Indiana University SPEA Edward J. Bloustein School of Planning and Public Policy University of Pennsylvania AIR American University

Panel Paper: The Impact of Living in a High Crime Neighborhood

Thursday, November 12, 2015 : 4:30 PM
Japengo (Hyatt Regency Miami)

*Names in bold indicate Presenter

Johanna Lacoe1, Amy Ellen Schwartz2, Patrick Sharkey2, Ingrid Gould Ellen2 and Agustina Laurito2, (1)Mathematica Policy Research, (2)New York University
Despite the well documented drop in violent crime in American cities, violence is still part of daily life for many children. A growing body of research shows that neighborhood violence negatively impacts academic performance. Most of this evidence, however, is correlational; it is difficult to disentangle the causal effects of crime from neighborhood sorting, or another unobserved cause. In previous work we derived a causal estimate of the acute effect of violent crime on test scores, and found acute effects for children in grades 3 to 5 and no effect on older students. While illuminating, these estimates do not provide insight into the harmful effects of repeated exposure to neighborhood crime, nor do they examine the contextual factors that may explain variation in effects across students with different characteristics. In this paper we answer the following question: Why do some children experience negative effects of exposure to neighborhood violence on educational outcomes, while others seem to be protected from these harmful effects?

The centerpiece of our empirical work is a regression discontinuity (RD) strategy comparing students exposed to violent crime in the week before a standardized test with otherwise similar students exposed in the week after. First, we investigate whether the acute effect of crime depends on prior exposure to neighborhood violence. Second, we explore variation by school context, including student grade level and school climate.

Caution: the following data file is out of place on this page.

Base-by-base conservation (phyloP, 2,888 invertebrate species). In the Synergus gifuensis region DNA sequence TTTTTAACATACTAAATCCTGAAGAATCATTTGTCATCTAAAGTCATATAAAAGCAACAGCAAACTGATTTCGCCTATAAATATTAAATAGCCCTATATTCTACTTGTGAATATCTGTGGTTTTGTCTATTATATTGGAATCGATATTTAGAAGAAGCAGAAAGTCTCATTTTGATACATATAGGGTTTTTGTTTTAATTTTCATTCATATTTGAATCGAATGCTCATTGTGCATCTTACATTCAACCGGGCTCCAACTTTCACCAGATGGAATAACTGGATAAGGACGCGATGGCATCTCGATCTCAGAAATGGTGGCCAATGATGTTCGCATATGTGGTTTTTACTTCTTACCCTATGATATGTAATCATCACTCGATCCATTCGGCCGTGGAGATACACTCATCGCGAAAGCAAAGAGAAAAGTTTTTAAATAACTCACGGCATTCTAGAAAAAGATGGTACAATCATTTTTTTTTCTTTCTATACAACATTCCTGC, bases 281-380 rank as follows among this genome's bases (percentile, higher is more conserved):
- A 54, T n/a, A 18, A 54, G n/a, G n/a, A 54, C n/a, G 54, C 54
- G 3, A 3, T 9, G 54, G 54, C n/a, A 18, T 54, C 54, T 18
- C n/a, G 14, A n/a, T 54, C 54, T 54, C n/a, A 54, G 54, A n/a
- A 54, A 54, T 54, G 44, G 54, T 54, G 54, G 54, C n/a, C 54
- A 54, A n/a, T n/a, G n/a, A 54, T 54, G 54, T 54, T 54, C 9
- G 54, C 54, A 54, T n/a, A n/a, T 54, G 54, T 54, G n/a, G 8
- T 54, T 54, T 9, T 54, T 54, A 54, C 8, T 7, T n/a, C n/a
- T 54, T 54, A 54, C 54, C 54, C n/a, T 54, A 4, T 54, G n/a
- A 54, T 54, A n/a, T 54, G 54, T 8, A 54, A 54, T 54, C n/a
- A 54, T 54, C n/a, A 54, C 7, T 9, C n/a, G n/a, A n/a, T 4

We use point specific crime data from the New York City Police Department on daily violent crimes – homicide and assault – on every NYC block from 2004 to 2010. These data are linked to student administrative records and survey data from the NYC Department of Education (NYCDOE). The student level dataset contains a wide range of demographic characteristics, measures of academic performance, and the name of the school students attend. The student-level survey data are from an annual school environment survey administered by the NYCDOE. The survey contains responses from middle and high school students about multiple dimensions of school climate, including perceptions of school safety, disorder, and discipline, and feelings of connectedness to school.

Preliminary results show that the acute effect of violent crime is driven by students with prior crime exposures to violence. Further, we find that students in grades 6-8 attending schools with weak climate who are exposed to violent crime in the week before testing score significantly worse on ELA exams compared to children exposed to violent crime in the week after the test attending similar schools. These results suggest that children who are persistently exposed to crime become more sensitive to violence rather than more resilient to it. Both past crime exposure and school climate are important factors in the relationship between crime and test scores, and help to explain why neighborhood crime is more harmful for some children than others.